Kelmscott Manor and Village


24th July 2016                                                    Photos by Hetty

Kelmscott Manor is a member of the HHA, and was William Morris‘s home

First we looked in Kelmscott church, which has Norman parts and a bellcote with a 13th century bell. Additions and alterations are medieval, but it was not altered after 1530. This is largely due to William Morris preventing a Victorian rebuild. He and his family are buried here.

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Norman doorway with Tudor door

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S1052442 copyNorman pillars c.1210, with original wall paintings on the arches. The nave is plastered, as it was in medieval times.

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11th or 12th century font

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The wall paintings in the north chapel date from c.1280

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Stained glass c.1430 – St George and the dragon

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The roof was raised in Tudor times, but the corbels that supported the previous roof remain

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Then we walked through Kelmscott village, passing the Old School  (1872)S1052456 copyThe village hall built in 1934, a memorial to William Morris by his daughter, was opened by George Bernard Shaw

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The Plough, built 1631

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Outside is the base of a medieval cross at an old crossroads

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William Morris’s wife had this pair of cottages built in 1902, in memory of her husband, and he is depicted on a panel

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Manor Farm rebuilt c.1700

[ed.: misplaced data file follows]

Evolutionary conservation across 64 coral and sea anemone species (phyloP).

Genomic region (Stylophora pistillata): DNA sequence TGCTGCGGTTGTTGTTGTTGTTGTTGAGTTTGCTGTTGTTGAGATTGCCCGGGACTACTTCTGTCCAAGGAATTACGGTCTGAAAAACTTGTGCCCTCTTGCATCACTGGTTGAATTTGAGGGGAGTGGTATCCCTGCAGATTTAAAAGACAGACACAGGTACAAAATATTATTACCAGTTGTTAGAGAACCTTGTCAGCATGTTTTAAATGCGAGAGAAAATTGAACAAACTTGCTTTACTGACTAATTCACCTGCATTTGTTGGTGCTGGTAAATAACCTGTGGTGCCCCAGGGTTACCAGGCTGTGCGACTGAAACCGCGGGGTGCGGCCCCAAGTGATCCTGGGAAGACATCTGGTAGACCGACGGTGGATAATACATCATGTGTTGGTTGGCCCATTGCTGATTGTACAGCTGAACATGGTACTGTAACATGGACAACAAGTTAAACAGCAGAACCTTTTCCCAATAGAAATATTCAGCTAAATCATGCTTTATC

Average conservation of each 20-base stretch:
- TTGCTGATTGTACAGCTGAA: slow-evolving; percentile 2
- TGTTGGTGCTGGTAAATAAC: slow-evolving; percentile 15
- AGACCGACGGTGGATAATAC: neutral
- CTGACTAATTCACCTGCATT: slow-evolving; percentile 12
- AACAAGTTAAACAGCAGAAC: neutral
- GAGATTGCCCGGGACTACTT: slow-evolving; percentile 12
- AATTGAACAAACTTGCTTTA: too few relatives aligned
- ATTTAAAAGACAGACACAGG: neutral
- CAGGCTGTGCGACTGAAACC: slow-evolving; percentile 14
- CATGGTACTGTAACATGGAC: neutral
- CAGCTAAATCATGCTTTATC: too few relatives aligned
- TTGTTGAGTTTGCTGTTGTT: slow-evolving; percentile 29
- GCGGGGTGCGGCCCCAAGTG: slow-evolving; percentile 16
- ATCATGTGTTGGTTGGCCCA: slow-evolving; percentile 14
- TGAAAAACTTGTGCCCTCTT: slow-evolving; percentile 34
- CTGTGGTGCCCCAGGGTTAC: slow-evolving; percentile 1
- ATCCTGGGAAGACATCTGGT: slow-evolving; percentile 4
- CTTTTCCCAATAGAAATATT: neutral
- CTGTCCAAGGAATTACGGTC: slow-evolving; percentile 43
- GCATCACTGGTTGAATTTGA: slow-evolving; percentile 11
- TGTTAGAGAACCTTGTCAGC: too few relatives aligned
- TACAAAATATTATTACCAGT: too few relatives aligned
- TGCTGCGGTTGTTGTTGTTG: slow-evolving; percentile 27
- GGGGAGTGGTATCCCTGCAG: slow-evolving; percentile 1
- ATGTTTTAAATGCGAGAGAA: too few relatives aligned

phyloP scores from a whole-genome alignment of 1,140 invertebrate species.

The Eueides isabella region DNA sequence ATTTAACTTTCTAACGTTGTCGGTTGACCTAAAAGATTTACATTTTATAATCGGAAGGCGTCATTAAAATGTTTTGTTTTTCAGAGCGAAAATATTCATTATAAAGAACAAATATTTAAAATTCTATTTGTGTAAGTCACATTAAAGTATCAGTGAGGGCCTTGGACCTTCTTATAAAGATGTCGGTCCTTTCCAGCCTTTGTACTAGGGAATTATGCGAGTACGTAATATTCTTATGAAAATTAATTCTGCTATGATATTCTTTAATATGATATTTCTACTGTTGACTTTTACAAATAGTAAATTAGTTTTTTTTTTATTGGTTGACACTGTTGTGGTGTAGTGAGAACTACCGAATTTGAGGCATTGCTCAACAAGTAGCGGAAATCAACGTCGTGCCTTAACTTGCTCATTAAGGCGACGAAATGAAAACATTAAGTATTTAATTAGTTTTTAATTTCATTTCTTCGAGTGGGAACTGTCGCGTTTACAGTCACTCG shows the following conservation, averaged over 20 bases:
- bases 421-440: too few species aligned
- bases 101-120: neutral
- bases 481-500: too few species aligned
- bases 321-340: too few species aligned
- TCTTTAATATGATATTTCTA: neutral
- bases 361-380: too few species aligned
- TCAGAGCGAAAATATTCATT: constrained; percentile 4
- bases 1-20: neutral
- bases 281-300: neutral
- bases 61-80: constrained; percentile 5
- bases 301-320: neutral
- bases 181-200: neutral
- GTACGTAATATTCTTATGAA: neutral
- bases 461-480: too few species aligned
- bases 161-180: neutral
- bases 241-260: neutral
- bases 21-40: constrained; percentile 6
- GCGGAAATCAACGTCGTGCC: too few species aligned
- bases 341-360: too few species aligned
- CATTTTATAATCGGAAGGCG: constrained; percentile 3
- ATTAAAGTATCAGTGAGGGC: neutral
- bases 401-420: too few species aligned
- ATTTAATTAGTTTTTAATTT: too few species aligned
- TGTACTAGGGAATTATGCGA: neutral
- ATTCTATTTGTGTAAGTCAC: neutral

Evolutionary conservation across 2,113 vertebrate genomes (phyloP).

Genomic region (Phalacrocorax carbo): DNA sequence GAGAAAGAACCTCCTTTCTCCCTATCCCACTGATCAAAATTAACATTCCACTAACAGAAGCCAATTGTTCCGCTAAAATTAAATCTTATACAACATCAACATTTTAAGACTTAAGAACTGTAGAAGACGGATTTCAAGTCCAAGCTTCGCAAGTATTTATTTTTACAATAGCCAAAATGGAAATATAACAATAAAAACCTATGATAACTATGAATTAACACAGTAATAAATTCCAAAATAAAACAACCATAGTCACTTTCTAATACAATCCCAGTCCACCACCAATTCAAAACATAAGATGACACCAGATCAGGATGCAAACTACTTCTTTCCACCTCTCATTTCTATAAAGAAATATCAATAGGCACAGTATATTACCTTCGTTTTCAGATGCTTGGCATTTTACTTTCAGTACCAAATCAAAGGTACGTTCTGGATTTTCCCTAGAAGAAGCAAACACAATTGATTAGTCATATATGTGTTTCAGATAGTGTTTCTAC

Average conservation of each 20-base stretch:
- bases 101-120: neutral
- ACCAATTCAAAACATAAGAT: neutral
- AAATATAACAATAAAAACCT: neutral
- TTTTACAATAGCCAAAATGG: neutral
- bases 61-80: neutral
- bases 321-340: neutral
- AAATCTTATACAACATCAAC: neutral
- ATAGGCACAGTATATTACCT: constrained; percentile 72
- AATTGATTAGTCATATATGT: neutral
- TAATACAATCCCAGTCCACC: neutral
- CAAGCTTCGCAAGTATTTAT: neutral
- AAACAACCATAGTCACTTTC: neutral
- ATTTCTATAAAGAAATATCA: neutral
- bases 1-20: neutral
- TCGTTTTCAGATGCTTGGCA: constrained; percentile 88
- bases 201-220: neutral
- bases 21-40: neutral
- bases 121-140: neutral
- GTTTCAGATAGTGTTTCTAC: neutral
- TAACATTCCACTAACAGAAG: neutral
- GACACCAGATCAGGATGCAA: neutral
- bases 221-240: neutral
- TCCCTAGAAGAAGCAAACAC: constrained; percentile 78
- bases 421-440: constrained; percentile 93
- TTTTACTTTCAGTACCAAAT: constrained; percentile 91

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has a dovecote

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and barns

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There are unusual fences made of vertical stone slabs

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17th century barn at Kelmscott Manor

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Dovecote and stable

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Kelmscott Manor was built c.1570 and extended in 1670, for the Turner family. William Morris lived here from 1871 to 1896, mainly in the summer.

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The fireplaces and tapestries are from the times of the Turner family. The fabrics were designed by William Morris

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This unusual staircase is modern and very steep, but it works well (public access to the attics required a second staircase)

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The old kitchen

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Field Barn

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The manor is very near the Thames Path, so we walked a short way along the Thames and saw some boats

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Ugly ducklings, but no heads!

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